Sunday, July 1, 2012

Bingo Machines


Case Information:

Docket/Court: S. 10-379, Alabama Department of Revenue, Administrative Law Division

Date Issued: 05/29/2012

Tax Type(s): Sales and Use Tax



This case involves a disputed final assessment of the “public amusement” gross receipts sales tax entered against the above Taxpayers for October 2008 through August 2009. Walker County Entertainment, LLC (“Taxpayer”) operated electronic “bingo” machines in Walker County, Alabama during the period in issue. The final assessment in issue is based on the estimated gross receipts derived from the machines during the period.

The parties agreed at a February 24, 2011 conference that the Administrative Law Division should decide two legal issues before conducting an evidentiary hearing in the case. The issues were (1) whether an October 26, 2009 Walker County Circuit Court Order in Baker, et al. v. Walker County Bingo, et al., CV2007-0400 , holding that electronic bingo in Walker County constituted an illegal lottery should be applied prospectively only; and (2) should the term “gross receipts” be construed to include the gross amounts wagered on the Taxpayer's machines, without subtracting the payouts or winnings returned to the customers, or only the net amount or “hold” retained by the Taxpayer.

The Administrative Law Division issued an Opinion and Preliminary Order on February 1, 2012 holding that the October 26, 2009 Circuit Court decision should be applied prospectively only. As a consequence of that holding, the Taxpayers will, if necessary, be allowed to present evidence at a subsequent hearing showing that the bingo receipts in issue were exempt pursuant to the sales tax bingo exemption at Code of Ala. 1975, § 40-23-4(a)(43). The February 1 Order did not, however, address the “gross receipts” issue.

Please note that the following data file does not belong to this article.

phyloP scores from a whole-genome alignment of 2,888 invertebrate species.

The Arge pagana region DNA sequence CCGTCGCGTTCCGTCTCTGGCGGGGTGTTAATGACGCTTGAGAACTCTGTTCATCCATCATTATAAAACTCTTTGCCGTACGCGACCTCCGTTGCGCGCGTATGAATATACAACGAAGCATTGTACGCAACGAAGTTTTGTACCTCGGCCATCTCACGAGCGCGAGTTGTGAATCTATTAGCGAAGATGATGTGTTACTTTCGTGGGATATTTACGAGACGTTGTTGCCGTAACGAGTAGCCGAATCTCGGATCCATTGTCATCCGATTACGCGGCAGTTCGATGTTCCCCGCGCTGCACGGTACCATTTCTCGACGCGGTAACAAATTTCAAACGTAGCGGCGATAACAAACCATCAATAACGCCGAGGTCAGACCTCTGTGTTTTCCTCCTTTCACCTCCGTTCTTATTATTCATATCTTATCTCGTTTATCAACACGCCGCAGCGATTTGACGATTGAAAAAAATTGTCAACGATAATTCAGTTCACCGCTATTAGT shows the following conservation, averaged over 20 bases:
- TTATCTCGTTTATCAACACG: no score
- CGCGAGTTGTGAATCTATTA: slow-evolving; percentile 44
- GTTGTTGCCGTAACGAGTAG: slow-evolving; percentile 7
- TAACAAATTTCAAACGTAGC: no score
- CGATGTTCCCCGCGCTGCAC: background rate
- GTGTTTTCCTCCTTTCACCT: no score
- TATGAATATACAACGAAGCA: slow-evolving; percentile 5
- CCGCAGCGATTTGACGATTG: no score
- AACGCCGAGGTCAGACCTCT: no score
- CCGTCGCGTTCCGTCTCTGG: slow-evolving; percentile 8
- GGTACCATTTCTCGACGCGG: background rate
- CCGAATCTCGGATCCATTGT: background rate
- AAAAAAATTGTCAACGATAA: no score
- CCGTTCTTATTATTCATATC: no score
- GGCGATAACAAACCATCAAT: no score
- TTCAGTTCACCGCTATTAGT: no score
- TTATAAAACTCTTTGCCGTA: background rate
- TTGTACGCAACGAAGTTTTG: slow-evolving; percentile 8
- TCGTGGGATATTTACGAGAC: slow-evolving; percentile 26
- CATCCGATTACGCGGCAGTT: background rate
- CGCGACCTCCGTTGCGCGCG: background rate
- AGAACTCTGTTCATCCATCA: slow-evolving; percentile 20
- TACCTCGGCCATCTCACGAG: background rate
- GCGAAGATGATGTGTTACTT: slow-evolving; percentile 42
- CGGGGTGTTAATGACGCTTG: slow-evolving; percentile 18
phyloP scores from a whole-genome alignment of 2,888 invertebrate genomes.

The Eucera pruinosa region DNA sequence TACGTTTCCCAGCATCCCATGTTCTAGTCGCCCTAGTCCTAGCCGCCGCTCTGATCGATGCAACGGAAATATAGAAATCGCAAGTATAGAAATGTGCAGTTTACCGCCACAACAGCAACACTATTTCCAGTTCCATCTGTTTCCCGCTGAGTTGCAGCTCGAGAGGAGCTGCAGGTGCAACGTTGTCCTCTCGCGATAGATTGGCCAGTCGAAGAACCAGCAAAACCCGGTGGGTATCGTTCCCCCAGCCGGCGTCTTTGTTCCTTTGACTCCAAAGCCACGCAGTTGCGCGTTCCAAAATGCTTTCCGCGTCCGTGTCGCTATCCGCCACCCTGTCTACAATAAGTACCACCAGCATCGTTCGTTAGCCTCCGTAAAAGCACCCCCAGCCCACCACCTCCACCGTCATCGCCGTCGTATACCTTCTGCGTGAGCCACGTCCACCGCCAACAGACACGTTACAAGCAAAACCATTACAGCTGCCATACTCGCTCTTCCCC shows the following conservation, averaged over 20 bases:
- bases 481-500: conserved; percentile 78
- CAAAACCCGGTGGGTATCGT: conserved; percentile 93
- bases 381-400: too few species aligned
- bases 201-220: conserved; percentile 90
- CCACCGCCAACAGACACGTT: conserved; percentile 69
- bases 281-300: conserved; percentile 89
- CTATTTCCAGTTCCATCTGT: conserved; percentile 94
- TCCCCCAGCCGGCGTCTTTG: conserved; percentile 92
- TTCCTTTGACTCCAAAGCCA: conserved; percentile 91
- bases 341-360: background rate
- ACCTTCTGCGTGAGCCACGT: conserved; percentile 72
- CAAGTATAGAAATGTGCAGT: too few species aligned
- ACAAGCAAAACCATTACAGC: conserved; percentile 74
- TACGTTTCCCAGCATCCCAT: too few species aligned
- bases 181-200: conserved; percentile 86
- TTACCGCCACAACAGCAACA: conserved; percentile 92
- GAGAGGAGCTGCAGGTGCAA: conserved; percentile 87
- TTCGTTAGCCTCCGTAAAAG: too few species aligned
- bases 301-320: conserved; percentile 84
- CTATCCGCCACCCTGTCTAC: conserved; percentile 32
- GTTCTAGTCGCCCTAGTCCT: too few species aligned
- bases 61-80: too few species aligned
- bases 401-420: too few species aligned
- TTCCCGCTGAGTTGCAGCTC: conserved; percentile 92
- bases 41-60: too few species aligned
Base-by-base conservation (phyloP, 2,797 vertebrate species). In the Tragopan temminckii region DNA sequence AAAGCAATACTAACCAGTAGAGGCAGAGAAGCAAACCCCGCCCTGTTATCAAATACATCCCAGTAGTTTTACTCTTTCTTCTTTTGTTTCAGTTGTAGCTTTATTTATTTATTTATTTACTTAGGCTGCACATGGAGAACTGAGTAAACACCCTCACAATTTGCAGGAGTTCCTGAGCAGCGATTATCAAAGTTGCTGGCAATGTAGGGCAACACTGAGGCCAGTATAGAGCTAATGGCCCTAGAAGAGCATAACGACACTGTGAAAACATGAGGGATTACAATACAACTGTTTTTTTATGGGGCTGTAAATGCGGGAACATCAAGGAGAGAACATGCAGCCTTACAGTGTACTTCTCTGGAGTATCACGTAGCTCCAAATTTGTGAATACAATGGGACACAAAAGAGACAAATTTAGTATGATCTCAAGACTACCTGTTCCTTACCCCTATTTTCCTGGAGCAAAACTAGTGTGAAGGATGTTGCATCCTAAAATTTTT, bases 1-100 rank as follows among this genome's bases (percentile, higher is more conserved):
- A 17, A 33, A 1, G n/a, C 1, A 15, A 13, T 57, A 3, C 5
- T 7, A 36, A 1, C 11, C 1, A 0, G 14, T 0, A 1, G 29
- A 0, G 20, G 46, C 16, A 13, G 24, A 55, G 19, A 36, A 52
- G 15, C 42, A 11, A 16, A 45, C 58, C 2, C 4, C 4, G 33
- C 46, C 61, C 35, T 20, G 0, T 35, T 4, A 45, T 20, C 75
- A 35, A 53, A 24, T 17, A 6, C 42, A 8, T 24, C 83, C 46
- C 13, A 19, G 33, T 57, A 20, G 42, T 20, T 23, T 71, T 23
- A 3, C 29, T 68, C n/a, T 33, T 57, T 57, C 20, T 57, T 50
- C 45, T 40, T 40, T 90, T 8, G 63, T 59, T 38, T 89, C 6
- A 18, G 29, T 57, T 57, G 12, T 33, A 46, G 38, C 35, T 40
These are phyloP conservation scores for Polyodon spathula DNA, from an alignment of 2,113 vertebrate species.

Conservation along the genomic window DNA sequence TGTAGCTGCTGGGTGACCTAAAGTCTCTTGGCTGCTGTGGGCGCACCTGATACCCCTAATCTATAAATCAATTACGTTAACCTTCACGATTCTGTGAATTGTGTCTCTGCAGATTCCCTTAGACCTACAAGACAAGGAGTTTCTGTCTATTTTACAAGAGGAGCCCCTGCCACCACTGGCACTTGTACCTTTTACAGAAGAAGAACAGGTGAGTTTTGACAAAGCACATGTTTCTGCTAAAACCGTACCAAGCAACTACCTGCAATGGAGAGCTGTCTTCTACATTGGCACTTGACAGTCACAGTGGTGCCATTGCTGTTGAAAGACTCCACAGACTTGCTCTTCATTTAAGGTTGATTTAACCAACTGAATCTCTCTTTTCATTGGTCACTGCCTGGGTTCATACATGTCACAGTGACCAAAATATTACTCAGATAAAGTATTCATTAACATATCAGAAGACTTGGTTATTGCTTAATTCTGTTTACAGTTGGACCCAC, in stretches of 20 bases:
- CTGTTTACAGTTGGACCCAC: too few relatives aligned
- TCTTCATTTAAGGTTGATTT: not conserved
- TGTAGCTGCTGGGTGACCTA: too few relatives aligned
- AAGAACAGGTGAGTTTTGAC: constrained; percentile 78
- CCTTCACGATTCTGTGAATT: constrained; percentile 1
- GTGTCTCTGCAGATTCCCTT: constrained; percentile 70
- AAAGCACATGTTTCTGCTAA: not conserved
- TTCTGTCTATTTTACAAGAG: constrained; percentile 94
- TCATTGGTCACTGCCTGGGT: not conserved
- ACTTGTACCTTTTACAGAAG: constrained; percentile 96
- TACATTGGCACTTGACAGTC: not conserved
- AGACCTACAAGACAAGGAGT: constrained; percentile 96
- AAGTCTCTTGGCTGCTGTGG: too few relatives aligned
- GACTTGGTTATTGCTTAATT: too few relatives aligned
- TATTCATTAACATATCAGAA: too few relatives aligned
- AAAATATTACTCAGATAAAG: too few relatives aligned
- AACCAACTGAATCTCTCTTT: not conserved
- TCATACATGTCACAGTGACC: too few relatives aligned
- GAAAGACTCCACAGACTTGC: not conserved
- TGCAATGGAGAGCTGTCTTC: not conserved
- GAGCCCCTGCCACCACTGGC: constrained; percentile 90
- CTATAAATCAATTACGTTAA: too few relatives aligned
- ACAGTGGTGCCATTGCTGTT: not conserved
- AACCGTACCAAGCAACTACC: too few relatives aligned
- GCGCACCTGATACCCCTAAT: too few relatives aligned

The parties agreed at a March 15, 2012 conference that if the Division also addressed the “gross receipts” issue, the parties might be able to resolve or settle the case, depending on how the Division ruled. This Preliminary Order addresses that issue.

Code of Ala. 1975, § 40-23-2(2) levies a four percent sales tax on any person conducting or operating a public place of amusement or entertainment in Alabama. The tax is measured by “the gross receipts of any such business.”

Code of Ala. 1975, § 40-23-1(a)(8) defines “gross receipts” for sales tax purposes in pertinent part as follows:

The value proceeding or accruing from the sale of tangible personal property, including merchandise and commodities of any kind and character, all receipts actual and accrued, by reason of any business engaged in, ... and without any deduction on account of the cost of the property sold, the cost of the materials used, labor or service cost, interest paid, any consumer excise taxes that may be included in the sales price of the property sold, or any other expenses whatsoever and without any deductions on account of losses.

The Department argues that the total amount wagered on the Taxpayer's machines constituted the taxable gross receipts for purposes of the § 40-23-2(2) sales tax. It contends that the winnings paid by the Taxpayer to the players were an expense, i.e., a cost of doing business, that cannot be deducted in determining the taxable gross receipts. It asserts that the plain language of the definition of “gross receipts” at § 40-23-1(a)(8) must control, and that the definition specifies that there can be no deduction for any expenses incurred, and “without any deductions on account of losses.”